After MJ's estate filed a lawsuit against him for breach of fiduciary duty, Tohme R. Tohme fires back with his own lawsuit, claiming he helpep MJ revive his career after his child molestation trial.
A legal war over Michael Jackson's earnings has broken out between his estate and his former manager. Attorneys for both sides have filed lawsuit against one another in Los Angeles Superior Court on Friday, February 17. The late singer's estate accused Tohme R. Tohme of breach of fiduciary duty, but he insisted he helped save MJ's career after his child molestation trial.
The documents filed by MJ's estate noted that Tohme "took control of virtually all of Jackson's personal and professional affairs, then did as he pleased" after being hired. It further read, "With no oversight or supervision, Tohme quickly set about to and did install a far-reaching and very lucrative financial package for himself obtained as a result of a manifest breach of his fiduciary duties."
Tohme was also accused of making bad business deals on the late singer's behalf and of getting himself generous compensation in exchange. The estate claimed that the former manager introduced MJ to Colony Capital, which took over Neverland Ranch in 2008, and received a 10% finder's fee on the refinanced loan and a promise of a 10% take on any profit of the Ranch's future sale.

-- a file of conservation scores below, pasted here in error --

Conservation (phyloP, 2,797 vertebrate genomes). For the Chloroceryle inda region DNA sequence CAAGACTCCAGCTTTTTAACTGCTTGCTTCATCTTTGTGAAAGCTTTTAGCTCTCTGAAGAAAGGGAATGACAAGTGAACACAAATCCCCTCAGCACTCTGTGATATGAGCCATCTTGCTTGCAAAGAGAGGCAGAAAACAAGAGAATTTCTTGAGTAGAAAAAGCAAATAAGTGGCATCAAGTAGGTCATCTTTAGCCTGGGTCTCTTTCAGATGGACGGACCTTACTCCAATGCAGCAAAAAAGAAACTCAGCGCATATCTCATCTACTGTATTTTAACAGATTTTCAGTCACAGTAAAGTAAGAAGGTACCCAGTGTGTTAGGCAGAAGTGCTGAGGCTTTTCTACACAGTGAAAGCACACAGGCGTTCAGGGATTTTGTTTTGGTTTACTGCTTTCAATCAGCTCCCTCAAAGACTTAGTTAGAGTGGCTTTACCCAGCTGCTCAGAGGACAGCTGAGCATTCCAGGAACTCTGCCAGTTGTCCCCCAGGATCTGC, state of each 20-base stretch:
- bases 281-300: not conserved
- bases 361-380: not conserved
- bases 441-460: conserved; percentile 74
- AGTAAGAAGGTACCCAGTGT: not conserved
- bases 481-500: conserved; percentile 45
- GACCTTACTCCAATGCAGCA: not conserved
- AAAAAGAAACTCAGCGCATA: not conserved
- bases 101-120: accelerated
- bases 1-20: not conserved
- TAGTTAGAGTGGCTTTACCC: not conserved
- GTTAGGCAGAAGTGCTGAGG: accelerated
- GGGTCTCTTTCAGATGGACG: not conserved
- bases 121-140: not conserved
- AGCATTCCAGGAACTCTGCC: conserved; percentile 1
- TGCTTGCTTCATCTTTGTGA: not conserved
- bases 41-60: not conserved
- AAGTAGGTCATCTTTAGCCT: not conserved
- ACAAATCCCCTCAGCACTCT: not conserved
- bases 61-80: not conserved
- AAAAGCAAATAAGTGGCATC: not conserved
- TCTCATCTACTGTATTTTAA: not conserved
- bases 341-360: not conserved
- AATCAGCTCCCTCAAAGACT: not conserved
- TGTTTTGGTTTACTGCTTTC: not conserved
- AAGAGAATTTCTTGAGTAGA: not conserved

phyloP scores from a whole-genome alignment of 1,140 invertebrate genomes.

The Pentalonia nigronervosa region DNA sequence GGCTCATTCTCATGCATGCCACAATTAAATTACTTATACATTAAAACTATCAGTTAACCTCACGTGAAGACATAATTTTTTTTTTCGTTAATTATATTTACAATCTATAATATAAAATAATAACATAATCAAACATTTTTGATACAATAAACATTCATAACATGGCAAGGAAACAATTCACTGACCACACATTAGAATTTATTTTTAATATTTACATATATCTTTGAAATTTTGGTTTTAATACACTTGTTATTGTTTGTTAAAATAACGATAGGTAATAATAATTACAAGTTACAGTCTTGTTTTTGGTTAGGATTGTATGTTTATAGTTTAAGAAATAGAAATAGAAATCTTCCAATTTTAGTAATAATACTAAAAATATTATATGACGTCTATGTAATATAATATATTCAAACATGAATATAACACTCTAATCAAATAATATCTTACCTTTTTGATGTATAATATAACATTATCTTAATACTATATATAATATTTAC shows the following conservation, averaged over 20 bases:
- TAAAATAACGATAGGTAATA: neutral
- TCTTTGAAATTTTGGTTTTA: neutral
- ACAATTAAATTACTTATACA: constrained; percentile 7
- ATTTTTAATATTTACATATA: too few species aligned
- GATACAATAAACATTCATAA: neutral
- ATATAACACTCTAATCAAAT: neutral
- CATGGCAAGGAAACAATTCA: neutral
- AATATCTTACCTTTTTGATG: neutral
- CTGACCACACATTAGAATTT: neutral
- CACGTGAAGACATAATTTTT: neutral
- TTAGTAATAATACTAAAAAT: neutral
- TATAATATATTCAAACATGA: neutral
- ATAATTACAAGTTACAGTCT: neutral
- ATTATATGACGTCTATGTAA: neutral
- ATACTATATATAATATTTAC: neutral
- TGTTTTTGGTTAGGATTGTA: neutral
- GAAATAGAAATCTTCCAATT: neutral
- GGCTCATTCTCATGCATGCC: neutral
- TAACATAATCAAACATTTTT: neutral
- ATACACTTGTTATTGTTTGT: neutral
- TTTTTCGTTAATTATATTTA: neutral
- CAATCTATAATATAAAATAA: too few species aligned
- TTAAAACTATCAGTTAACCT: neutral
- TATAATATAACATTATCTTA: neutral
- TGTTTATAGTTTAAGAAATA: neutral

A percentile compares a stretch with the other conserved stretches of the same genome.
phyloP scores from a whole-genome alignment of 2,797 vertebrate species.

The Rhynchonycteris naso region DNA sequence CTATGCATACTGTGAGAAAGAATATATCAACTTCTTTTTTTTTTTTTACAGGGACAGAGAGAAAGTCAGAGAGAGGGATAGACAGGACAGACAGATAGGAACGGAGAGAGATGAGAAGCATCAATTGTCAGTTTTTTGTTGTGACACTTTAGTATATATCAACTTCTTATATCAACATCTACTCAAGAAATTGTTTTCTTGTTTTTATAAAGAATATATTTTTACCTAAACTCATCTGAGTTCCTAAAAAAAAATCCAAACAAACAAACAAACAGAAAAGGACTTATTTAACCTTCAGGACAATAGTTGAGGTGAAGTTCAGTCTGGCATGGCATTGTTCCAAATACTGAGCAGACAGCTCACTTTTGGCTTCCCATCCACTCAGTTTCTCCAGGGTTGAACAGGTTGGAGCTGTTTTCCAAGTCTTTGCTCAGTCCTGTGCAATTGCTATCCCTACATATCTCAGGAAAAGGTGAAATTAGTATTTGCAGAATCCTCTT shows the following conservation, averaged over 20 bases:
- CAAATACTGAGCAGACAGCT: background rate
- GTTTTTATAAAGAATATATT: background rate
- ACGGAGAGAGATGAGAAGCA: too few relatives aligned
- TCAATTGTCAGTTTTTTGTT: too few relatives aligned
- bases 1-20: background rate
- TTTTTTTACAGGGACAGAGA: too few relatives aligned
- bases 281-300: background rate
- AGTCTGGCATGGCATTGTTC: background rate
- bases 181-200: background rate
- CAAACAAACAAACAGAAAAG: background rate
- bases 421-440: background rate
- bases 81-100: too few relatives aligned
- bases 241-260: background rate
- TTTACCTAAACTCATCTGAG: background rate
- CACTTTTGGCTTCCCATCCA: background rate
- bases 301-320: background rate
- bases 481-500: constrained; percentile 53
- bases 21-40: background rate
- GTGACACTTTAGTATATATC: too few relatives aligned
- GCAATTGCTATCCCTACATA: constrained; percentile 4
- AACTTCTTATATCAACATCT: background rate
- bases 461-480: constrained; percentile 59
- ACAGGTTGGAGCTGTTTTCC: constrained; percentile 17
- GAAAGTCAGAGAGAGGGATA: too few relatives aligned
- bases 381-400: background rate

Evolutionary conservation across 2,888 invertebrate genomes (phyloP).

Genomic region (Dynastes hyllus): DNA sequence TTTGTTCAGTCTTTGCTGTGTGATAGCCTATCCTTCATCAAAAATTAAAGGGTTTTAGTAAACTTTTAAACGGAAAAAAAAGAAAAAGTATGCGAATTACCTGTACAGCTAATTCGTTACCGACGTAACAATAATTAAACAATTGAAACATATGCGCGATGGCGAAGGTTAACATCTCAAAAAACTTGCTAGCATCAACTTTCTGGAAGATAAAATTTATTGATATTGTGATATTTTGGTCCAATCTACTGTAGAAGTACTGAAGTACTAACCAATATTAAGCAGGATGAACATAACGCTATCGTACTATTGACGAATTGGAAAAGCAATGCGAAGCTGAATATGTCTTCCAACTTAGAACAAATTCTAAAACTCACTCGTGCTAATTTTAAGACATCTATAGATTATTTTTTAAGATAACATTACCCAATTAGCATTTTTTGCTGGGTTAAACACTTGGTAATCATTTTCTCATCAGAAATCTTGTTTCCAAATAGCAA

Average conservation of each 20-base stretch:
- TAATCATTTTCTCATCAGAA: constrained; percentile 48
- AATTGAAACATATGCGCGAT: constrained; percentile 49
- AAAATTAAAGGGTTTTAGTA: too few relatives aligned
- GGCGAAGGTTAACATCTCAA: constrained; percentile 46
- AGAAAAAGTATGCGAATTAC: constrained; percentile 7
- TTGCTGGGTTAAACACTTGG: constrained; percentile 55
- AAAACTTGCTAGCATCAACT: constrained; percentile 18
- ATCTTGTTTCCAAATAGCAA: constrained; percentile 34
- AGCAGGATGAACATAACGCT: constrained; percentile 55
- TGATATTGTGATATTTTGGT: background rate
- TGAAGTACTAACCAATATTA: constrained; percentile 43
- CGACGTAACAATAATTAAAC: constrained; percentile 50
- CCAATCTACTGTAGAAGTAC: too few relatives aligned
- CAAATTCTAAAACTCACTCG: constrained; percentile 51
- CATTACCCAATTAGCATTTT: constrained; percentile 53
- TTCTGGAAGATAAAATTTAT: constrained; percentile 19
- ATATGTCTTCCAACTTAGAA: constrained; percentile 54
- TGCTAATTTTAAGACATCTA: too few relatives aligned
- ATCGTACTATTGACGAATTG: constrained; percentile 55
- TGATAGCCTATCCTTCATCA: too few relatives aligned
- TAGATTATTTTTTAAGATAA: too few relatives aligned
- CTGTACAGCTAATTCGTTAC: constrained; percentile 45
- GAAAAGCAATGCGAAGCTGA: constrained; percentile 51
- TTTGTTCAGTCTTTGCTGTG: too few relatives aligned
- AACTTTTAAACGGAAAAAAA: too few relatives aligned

Claiming that Tohme had improperly retained MJ's property and financial records, the estate demanded that the former manager to "immediately and fully account for a return to the estate all money and personal property entrusted to him by any time by Jackson." The estate also asked for damages, interest, attorney's fees and legal costs.
In his response, Tohme, who worked for MJ from early 2008 until a few months before his death in June 2009, argued that he played significant role in reviving the singer's career after he was acquitted of child molestation charges. He also claimed to have saved Neverland and took credit for the name of MJ's comeback tour, "This Is It".